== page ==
Tangible Results from Research

Chronic tiredness, lack of energy, unexplained weight loss, night sweats and fever are possible indicators of a type of cancer called Chronic Myelogenous Leukemia (CML). Leukemia is a cancer of the blood and bone marrow in which certain blood cells become abnormal and these abnormal cells continue to proliferate. The “chronic” of CML refers to the fact that it is a slowly growing phase of the cancer and “myelogenous” refers to the specific cancerous cell being produced…a myeloid white blood cell.

The diagnosis of CML is made easily because in more than 95% of patients there is a distinctive chromosomal rearrangement, the Philadelphia chromosome. The Philadelphia chromosome results from the exchange or translocation of genetic material between chromosomes 9 and 22. This translocation and subsequent fusion produces an abnormal protein called tyrosine kinase that stimulates the bone marrow to continue to produce immature white cells or blasts. There are three phases of the disease: chronic, acute and blast. The phases differentiate according to the number of blast cells present in the blood and bone marrow and the severity of the symptoms. CML usually occurs during or after middle age, rarely affecting children.

Standard treatment for CML has been a bone marrow transplant, drug therapy or some combination of the two. There are significant risks with transplants and only a small percentage of patients are candidates for the procedure. Standard drug therapies include interferon and hydroxyurea/busulfan but the difficulty with many drug therapies is tolerance by the patient.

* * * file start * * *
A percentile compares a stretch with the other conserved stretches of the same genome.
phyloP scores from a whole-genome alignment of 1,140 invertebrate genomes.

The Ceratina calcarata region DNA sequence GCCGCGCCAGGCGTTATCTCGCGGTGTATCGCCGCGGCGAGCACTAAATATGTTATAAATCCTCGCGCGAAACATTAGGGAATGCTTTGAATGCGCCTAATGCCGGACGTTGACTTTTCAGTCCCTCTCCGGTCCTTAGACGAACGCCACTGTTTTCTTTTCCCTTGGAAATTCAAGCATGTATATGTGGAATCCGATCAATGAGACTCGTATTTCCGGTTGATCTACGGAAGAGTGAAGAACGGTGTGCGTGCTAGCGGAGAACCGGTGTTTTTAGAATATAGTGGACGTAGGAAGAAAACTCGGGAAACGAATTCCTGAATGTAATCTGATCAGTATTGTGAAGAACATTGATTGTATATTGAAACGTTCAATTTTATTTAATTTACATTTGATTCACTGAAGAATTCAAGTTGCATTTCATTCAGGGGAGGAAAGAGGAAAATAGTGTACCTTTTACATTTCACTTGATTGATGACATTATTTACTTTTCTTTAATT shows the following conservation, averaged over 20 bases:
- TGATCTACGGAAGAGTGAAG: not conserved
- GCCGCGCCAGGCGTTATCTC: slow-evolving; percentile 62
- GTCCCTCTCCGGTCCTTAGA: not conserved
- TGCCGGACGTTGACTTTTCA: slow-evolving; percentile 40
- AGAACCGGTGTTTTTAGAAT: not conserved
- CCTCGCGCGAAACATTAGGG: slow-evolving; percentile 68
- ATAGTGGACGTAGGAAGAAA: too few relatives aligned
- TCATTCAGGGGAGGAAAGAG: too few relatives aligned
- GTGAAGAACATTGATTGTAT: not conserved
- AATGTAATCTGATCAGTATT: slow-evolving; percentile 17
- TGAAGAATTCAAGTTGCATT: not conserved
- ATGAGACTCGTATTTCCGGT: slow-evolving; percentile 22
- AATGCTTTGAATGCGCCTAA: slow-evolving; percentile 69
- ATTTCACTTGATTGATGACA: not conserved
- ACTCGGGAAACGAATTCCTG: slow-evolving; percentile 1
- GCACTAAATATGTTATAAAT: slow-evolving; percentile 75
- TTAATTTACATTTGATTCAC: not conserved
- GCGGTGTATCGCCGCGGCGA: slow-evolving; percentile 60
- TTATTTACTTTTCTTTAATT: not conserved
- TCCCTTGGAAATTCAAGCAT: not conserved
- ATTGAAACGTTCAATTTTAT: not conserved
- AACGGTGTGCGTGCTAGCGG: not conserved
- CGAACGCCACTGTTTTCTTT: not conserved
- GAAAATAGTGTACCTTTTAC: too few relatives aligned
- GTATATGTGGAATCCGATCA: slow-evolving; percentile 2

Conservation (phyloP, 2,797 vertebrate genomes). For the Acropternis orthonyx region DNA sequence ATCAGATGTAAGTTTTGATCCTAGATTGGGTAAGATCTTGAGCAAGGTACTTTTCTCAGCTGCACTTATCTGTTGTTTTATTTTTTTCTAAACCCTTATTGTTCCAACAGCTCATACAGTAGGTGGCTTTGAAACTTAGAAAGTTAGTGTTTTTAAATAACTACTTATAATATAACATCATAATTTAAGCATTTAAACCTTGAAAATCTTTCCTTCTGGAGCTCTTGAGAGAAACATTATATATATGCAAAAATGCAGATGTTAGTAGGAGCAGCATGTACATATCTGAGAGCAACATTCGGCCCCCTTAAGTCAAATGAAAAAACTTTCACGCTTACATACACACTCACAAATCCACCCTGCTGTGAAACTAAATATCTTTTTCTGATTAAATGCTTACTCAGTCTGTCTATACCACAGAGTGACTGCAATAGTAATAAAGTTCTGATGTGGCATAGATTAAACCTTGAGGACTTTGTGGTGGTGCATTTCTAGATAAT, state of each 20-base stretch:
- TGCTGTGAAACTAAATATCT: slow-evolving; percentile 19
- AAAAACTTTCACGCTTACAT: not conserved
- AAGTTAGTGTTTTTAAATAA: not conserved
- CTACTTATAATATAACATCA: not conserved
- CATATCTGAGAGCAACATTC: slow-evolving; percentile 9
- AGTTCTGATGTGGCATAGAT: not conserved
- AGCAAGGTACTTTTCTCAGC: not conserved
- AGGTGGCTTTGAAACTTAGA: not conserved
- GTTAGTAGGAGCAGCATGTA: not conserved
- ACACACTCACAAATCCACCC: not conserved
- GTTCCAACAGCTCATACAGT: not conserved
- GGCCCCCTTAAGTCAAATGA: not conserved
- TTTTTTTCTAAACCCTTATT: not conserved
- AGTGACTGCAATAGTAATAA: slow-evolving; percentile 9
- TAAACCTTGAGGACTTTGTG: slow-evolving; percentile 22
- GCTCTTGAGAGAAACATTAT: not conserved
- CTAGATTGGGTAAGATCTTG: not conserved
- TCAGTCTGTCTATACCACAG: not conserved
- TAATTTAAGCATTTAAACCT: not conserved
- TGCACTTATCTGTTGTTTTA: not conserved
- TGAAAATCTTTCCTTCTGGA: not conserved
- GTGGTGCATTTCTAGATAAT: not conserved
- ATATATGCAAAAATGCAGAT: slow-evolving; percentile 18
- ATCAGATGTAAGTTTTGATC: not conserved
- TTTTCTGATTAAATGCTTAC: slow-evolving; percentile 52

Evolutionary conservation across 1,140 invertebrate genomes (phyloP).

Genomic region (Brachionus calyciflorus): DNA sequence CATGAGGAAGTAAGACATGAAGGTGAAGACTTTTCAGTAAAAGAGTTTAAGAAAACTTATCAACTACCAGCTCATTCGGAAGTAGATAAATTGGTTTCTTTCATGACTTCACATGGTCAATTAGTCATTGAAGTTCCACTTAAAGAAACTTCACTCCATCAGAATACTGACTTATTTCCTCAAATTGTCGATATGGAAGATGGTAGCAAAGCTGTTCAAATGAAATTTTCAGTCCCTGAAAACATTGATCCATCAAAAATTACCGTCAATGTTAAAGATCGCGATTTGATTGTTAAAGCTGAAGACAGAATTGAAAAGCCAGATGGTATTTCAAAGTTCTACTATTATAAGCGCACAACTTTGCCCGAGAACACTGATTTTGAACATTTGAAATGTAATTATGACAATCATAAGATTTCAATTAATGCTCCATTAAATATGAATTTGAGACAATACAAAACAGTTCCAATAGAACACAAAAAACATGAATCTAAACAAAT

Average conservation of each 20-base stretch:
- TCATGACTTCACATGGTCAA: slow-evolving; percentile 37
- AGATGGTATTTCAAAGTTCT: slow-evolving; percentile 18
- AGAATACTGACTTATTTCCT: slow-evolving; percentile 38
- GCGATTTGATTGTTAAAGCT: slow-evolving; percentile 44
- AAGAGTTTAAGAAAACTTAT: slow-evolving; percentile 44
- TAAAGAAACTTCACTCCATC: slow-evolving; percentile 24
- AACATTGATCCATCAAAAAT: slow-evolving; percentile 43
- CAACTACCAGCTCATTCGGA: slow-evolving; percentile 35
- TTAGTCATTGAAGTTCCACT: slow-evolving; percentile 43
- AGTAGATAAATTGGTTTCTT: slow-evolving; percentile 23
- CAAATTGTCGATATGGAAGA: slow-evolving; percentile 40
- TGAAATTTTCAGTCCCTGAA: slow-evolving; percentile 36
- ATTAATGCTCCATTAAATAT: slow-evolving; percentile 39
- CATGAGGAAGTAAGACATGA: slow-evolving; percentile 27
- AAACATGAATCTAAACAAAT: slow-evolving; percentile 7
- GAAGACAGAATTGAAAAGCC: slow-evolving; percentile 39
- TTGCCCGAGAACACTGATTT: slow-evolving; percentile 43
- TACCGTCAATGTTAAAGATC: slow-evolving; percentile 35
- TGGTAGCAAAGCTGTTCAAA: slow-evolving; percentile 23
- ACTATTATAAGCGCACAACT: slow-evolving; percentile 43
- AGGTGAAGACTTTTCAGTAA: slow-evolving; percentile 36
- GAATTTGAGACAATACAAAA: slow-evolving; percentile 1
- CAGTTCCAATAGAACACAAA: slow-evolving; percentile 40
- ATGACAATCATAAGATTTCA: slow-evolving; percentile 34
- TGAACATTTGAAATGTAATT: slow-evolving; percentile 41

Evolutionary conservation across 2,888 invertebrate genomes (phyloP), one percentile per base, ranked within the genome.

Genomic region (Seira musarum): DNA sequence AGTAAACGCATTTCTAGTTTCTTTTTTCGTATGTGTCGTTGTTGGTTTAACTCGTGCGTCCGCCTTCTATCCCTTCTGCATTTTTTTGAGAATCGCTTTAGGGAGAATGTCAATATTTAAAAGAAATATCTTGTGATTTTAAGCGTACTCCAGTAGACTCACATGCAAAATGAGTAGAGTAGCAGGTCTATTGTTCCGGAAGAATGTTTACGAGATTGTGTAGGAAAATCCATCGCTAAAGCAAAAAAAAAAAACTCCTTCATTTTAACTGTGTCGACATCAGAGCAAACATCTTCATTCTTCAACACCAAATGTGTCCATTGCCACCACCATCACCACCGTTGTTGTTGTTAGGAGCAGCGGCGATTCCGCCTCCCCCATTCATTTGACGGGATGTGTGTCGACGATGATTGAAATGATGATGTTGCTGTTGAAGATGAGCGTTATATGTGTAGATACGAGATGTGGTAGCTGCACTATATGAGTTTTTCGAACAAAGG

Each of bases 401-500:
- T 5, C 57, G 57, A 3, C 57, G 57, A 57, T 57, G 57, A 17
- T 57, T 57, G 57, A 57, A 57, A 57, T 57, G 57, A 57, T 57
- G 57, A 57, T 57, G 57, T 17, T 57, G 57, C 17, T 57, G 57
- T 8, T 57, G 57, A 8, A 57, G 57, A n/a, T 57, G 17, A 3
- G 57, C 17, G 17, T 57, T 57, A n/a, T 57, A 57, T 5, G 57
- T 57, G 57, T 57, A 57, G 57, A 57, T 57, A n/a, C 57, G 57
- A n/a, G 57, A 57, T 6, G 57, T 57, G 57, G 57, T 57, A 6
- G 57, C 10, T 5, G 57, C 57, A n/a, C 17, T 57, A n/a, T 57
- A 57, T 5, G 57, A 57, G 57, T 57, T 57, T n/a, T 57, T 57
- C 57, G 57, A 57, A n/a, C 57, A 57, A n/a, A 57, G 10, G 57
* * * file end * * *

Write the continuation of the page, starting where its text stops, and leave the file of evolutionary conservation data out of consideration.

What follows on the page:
An exciting new product resulting from research and our increased understanding of the genetics of disease is a drug called Gleevec. Gleevec is an oral drug therapy with very few side effects that has proven tremendously successful in treating CML. Gleevec functions by inhibiting the abnormal protein, tyrosine kinase, which is produced by the Philadelphia chromosome. It acts to block or inhibit the abnormal production of immature white blood cells that is responsible for the disease.

I recently attended a lecture at which a hematologic oncologist proclaimed Gleevec as “truly a miracle drug.” This physician was genuinely excited and enthusiastic about the good news and results for his patients. It is truly an exciting time in healthcare because as we come to understand more about the role of our genes in disease, perhaps there will be more “miracle” treatments available.